The city of College Park, the Washington suburb that is home to the University of Maryland’s flagship campus, postponed a vote Tuesday on whether to extend municipal voting rights to noncitizens while it weighs whether to hold a referendum and let voters decide.
The City Council had been expected to vote on whether noncitizens would be allowed to participate in the city’s November election but opted to wait until its Sept. 12 meeting to decide.
The measure comes as leaders in some of Prince George’s County’s more liberal-leaning jurisdictions and in neighboring Montgomery County struggle to create policies that protect undocumented immigrants without getting in the crosshairs of the Trump administration.
Trump has threatened to withhold federal funding from cities and towns that refuse to cooperate with immigration authorities. And discussions surrounding undocumented immigrants and immigration increasingly are creating friction in many communities.
On Tuesday, Prince George’s police were asked to attend the meeting in College Park after council members received harassing calls and emails from people angry about the amendment, Mayor Patrick Wojahn said.
Police spokeswoman Jennifer Donelan said the department’s homeland security office is investigating the threats.
No threats were made during Tuesday’s meeting, but it was clear the community is divided on the issue.
Larry Provost, a 38-year-old veteran who served one tour in Iraq and two in Afghanistan, was among several residents who spoke at the meeting against College Park’s proposed charter amendment, saying it “threatens to dilute the meaning of citizenship in our country.”
“I feel it’s very disrespectful to immigrants and people who work hard to come into this country,” said Provost, whose 15-year-old son, Konstantin, became an American citizen 10 days ago, nearly a year after he was adopted from Latvia.
College Park would be the third city in Prince George’s County — and the largest — to allow green-card holders, undocumented immigrants and student-visa holders to vote in municipal elections, following Hyattsville and Mount Rainier.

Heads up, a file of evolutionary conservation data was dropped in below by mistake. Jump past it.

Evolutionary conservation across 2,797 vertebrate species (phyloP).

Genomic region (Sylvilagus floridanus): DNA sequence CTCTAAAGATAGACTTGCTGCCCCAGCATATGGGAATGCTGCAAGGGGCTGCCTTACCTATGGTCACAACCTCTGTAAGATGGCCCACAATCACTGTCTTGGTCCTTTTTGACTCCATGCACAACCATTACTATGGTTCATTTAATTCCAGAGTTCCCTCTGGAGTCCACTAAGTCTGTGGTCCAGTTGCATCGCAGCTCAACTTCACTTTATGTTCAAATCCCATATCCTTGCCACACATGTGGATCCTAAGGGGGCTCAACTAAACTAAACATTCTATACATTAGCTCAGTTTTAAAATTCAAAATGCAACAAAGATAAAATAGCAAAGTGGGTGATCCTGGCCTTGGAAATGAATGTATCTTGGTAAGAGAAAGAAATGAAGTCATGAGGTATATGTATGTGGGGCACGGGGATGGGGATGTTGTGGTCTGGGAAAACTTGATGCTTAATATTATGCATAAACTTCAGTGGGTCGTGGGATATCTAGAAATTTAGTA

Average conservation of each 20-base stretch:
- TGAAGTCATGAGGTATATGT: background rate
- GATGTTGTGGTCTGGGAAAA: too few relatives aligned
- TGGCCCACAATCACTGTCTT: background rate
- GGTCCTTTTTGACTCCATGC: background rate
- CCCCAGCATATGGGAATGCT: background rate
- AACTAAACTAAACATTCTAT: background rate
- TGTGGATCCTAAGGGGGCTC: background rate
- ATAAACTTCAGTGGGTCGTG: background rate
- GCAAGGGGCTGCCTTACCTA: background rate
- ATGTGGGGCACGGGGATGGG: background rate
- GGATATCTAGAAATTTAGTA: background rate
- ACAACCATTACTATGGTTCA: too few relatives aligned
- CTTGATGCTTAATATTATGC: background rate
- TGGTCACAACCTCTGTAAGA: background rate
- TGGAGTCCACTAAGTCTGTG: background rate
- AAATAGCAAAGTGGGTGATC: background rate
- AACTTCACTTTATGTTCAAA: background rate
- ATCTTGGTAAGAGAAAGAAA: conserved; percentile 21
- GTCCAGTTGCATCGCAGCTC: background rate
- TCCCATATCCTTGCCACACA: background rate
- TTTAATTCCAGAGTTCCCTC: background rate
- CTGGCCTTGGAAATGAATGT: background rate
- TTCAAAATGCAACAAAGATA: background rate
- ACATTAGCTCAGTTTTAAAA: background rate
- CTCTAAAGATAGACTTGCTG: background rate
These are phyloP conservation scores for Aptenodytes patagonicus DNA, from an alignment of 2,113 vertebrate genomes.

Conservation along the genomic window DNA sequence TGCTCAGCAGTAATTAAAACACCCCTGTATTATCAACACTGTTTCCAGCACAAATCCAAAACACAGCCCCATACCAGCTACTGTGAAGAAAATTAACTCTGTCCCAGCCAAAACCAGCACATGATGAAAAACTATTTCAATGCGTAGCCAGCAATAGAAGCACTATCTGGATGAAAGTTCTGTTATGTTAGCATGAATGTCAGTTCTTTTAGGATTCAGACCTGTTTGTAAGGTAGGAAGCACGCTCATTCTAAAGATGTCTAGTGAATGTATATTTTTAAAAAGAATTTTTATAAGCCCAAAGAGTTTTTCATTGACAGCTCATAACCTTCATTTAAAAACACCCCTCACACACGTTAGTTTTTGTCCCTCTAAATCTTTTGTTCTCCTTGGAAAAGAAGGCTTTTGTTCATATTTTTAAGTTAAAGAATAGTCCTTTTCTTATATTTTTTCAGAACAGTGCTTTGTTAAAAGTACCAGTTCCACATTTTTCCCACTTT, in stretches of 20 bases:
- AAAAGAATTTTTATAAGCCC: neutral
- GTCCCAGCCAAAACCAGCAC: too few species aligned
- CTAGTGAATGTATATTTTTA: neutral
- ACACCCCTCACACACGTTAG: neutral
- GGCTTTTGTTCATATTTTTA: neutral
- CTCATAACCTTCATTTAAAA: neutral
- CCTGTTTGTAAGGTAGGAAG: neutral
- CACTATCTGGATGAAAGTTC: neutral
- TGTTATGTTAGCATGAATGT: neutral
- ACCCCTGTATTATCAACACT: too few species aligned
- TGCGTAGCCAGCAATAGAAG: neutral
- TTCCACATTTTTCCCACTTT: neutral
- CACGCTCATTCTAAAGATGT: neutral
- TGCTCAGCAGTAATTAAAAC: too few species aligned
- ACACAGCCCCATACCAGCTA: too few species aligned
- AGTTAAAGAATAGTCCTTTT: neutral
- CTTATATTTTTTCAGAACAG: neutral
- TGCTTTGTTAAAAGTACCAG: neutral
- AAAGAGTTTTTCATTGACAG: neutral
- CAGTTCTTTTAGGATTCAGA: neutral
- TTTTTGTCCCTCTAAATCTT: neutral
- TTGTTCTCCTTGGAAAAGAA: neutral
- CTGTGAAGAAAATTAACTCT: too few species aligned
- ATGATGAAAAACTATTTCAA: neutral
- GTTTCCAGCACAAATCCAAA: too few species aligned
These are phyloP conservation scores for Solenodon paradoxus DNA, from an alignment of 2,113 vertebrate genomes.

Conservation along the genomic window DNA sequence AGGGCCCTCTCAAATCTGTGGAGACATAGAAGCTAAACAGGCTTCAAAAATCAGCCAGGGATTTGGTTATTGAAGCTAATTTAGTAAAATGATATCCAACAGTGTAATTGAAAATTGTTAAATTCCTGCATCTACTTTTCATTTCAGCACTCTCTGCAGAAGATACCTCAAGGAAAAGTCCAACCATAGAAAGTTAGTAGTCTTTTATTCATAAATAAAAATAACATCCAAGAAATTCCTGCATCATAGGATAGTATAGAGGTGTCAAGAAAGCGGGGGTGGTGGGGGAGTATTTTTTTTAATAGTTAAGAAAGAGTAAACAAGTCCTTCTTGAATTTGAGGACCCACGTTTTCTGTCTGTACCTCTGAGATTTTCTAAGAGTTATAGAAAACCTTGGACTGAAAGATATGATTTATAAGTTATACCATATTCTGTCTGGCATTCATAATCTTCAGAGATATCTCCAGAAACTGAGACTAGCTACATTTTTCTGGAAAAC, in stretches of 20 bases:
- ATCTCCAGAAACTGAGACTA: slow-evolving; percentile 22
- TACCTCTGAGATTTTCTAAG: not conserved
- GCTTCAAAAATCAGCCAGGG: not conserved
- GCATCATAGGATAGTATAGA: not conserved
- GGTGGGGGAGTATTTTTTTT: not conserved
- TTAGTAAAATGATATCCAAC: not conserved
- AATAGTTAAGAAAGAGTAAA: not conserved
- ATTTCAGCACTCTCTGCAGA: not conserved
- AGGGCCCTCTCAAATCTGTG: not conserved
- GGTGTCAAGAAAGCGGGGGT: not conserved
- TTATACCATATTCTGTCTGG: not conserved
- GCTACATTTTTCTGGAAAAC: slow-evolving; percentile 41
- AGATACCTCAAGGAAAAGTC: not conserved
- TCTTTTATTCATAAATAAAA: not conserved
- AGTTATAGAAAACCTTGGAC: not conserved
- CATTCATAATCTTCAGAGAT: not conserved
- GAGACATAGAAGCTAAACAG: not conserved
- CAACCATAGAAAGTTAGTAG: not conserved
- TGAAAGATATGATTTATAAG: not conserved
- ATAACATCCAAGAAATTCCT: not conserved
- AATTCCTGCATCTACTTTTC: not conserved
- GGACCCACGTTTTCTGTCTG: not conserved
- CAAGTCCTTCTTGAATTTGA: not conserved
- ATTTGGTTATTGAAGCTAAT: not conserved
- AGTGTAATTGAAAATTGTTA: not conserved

In Montgomery County, Takoma Park, Barnesville, Garrett Park, Glen Echo, Martin’s Additions and Somerset have also expanded voting rights to noncitizens.
About 20 percent of College Park’s 32,275 residents are foreign-born, according to data from the U.S. Census Bureau. The University of Maryland campus, with more than 27,000 undergraduates, has about 3,600 international students.
Olivia Delaplaine, a junior studying government and Arabic at U-Md., told the council that she supports the amendment because she wants her friends and professors — who she said have a variety of immigration statuses — to have a voice in the community.
“These are people who live here and who are affected by decisions this council makes,” said Delaplaine, who grew up in Bethesda. She said it is especially important for local government leaders to act now because of the “hatred at the national level” being directed toward immigrants.
Maryland’s General Assembly this year fiercely debated a bill, known as the Trust Act, that would have limited police cooperation with federal immigration enforcement efforts. The bill — which U.S. Attorney General Jeff Sessions said would make Maryland “more at risk for violence” — faltered in the state Senate, fueling tension between Maryland progressives and the Democratic establishment.
“This is a difficult time on the national stage, so this amendment sends a strong message that College Park celebrates its diversity,” said Julio Murillo, a policy analyst at the immigration advocacy organization CASA de Maryland, which has pushed the state and individual jurisdictions to affirm protections for undocumented immigrants.
Wojahn and the council proposed noncitizen voting by introducing the amendment to the city’s charter on June 13.
The amendment would allow the city clerk to keep a list of registered voters separate from the one maintained by the Prince George’s County Board of Elections, which must comply with Maryland’s voter registration qualifications — one of which is U.S. citizenship.
To vote, noncitizens would have to be College Park residents, at least 18 on or before the date of the next city election, and not registered to vote in another jurisdiction. They would not be eligible if they are serving a prison sentence for a felony, are under guardianship for a mental disability and unable to communicate a desire to vote, or if they have been convicted of buying or selling votes.
The majority of College Park residents who wrote to the council about the amendment after a July 11 public hearing opposed expanding voting rights, according to correspondence included in the agenda for Tuesday’s meeting.
But the impact of expanding voting rights in local elections to non-U.S. citizens has been minimal, according to a letter signed by advocacy groups including Hyattsville Area Residents for Progress, Showing Up for Racial Justice and Takoma Park Mobilization.
In Hyattsville, 33 city-only voters registered for the local elections in May — the first since the amendment passed in December — and only 12 actually voted, according to the letter. In Mount Rainier, only 20 non-U.S. citizens registered to vote.